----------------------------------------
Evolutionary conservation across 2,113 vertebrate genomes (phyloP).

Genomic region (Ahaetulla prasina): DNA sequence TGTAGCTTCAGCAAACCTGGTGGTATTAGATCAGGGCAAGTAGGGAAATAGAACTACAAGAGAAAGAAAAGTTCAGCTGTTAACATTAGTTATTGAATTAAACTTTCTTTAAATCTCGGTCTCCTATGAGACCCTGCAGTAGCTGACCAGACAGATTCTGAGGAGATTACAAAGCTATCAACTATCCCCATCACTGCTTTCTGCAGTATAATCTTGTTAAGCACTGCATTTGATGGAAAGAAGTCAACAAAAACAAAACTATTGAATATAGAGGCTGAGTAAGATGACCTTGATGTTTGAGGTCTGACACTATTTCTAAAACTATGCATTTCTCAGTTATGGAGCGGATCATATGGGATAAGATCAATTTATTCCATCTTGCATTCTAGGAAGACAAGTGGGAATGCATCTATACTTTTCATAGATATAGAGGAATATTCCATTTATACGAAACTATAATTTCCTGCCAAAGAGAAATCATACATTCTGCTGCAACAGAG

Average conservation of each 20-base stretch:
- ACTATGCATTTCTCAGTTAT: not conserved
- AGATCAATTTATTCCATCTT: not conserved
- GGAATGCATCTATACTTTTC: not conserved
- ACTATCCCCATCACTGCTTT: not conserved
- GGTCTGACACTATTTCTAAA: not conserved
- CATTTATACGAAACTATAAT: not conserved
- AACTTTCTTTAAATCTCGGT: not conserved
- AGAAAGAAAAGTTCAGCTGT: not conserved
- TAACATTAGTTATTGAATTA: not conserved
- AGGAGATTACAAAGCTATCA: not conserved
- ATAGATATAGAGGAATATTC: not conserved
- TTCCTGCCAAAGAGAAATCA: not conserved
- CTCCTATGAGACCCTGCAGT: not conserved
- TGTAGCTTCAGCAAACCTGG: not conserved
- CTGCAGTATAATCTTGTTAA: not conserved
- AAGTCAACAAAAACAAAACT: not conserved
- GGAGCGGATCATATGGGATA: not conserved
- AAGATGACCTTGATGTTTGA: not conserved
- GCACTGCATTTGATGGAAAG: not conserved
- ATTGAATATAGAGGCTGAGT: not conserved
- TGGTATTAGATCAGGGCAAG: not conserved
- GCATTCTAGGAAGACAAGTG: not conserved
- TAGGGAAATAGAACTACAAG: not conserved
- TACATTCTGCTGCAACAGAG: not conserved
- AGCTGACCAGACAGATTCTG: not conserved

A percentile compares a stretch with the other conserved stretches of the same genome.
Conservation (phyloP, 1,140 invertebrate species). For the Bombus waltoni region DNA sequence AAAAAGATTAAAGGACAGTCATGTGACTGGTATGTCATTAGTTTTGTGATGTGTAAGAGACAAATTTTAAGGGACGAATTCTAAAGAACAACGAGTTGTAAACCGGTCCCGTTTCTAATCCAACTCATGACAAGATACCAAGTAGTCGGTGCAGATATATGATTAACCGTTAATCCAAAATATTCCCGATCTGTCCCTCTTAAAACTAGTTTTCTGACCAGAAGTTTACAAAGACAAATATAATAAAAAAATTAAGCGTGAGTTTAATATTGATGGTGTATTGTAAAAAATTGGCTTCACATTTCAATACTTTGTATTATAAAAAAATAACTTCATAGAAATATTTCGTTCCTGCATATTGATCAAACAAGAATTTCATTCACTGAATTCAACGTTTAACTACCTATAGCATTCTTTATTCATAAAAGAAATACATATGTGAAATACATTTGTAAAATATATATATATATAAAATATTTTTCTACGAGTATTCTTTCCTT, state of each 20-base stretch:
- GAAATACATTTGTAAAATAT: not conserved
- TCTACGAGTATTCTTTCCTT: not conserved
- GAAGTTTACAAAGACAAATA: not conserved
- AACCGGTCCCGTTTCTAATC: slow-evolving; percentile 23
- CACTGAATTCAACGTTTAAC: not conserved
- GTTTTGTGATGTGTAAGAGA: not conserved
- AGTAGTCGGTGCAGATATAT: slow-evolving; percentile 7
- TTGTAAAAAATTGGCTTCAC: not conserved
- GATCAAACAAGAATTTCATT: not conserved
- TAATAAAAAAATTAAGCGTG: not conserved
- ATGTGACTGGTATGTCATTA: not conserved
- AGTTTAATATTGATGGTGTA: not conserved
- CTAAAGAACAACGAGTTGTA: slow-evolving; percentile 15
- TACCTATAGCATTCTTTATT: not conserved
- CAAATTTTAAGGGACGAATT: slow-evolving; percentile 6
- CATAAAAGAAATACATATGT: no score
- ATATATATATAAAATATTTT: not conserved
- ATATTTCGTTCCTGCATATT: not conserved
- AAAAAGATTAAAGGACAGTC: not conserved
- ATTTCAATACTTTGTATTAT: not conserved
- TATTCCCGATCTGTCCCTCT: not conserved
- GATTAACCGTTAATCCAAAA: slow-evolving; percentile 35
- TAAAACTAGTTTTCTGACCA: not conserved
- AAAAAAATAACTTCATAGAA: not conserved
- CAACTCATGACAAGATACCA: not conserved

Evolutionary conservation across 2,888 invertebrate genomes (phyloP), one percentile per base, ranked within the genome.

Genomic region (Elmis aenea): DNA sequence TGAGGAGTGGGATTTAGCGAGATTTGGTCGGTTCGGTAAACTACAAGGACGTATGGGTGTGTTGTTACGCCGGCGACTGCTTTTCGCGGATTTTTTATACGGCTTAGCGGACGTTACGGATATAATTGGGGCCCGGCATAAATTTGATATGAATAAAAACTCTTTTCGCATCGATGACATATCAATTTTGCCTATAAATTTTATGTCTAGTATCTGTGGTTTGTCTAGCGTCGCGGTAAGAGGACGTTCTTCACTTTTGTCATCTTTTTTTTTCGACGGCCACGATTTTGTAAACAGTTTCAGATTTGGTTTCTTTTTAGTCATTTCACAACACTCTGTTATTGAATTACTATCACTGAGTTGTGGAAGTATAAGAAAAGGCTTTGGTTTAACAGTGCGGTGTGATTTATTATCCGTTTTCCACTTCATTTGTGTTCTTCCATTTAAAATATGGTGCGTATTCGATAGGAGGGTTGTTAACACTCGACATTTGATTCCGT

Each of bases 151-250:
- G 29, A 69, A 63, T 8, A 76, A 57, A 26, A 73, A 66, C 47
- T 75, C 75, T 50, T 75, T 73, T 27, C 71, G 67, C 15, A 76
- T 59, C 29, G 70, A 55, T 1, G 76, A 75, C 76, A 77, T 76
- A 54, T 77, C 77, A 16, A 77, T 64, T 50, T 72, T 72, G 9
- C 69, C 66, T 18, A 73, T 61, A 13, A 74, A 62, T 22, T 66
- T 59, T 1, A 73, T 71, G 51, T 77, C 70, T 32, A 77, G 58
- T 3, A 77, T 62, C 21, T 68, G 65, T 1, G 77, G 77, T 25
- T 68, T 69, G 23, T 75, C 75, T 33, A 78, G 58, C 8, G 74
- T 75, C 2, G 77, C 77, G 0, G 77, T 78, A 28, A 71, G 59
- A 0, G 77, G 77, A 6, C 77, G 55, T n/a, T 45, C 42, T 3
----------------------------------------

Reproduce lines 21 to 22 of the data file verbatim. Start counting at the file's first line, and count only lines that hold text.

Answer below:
- AAGATGACCTTGATGTTTGA: not conserved
- GCACTGCATTTGATGGAAAG: not conserved